Consequences Of Prefrontal TDCS On Inhibitory Control

Consequences Of Prefrontal TDCS On Inhibitory Control And Reactive Aggression.

Increased aggression and impulsivity represent a key component of several psychiatric disorders, including substance use disorder, which is often associated with deficient prefrontal brain activation. Thus, innovative tools to increase cognitive control are highly warranted. The current study investigates the potential of transcranial direct current stimulation (tDCS), a tool to modulate cortical activation, to increase cognitive control in individuals with a high potential for impulsive and aggressive behavior. In a double-blind, sham-controlled study, we applied anodal tDCS over the right dorsolateral prefrontal cortex in an all-male sample of alcohol dependent patients (AD), tobacco users (TU) and healthy controls (HC) who completed the Taylor Aggression Paradigm and Stop Signal Task twice. While there were no observable effects of tDCS in controls, results revealed altered aggressive behavior in AD following active stimulation. Specifically, these individuals did not show the standard increase in aggression over time seen in the other groups. Furthermore, improved response inhibition was found in AD and TU following active but not sham stimulation. Our study demonstrates that prefrontal tDCS improves our laboratory measure of impulse control in at-risk groups, illustrating the importance of sample characteristics such as nicotine intake and personality traits for understanding the effects of brain stimulation.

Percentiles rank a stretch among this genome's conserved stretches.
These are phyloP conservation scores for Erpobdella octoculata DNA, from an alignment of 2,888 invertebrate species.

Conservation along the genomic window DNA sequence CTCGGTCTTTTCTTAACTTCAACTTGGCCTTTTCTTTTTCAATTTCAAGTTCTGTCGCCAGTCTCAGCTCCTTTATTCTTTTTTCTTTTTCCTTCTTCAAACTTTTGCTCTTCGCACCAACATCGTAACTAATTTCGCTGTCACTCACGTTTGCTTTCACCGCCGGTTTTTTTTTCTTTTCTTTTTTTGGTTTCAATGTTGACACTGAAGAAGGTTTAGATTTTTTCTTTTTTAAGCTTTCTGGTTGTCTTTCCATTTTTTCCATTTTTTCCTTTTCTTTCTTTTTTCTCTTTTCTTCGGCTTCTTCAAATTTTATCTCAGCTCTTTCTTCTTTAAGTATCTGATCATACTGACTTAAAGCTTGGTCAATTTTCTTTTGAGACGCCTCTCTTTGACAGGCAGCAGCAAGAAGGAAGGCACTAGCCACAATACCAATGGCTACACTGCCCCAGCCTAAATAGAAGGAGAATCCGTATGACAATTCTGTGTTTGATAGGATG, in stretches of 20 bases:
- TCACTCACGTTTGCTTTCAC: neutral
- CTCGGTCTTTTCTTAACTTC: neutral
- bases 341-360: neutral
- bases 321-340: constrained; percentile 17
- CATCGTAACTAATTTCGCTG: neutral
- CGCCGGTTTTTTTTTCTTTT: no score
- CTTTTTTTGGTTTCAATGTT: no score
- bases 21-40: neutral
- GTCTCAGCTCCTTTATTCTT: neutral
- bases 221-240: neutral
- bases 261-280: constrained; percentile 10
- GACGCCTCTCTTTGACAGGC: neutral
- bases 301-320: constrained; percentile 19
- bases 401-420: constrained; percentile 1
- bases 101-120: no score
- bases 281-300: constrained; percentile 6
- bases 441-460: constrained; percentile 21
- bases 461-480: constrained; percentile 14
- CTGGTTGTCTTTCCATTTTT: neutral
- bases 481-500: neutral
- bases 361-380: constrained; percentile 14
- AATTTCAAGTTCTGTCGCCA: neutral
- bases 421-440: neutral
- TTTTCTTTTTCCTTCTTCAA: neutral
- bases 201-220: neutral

PMID: 33227131 [PubMed – as supplied by publisher]

Soc Cogn Affect Neurosci. 2020 Nov 23;:

Authors: Weidler C, Habel U, Wallheinke P, Wagels L, Hofhansel L, Ling S, Blendy JA, Clemens B




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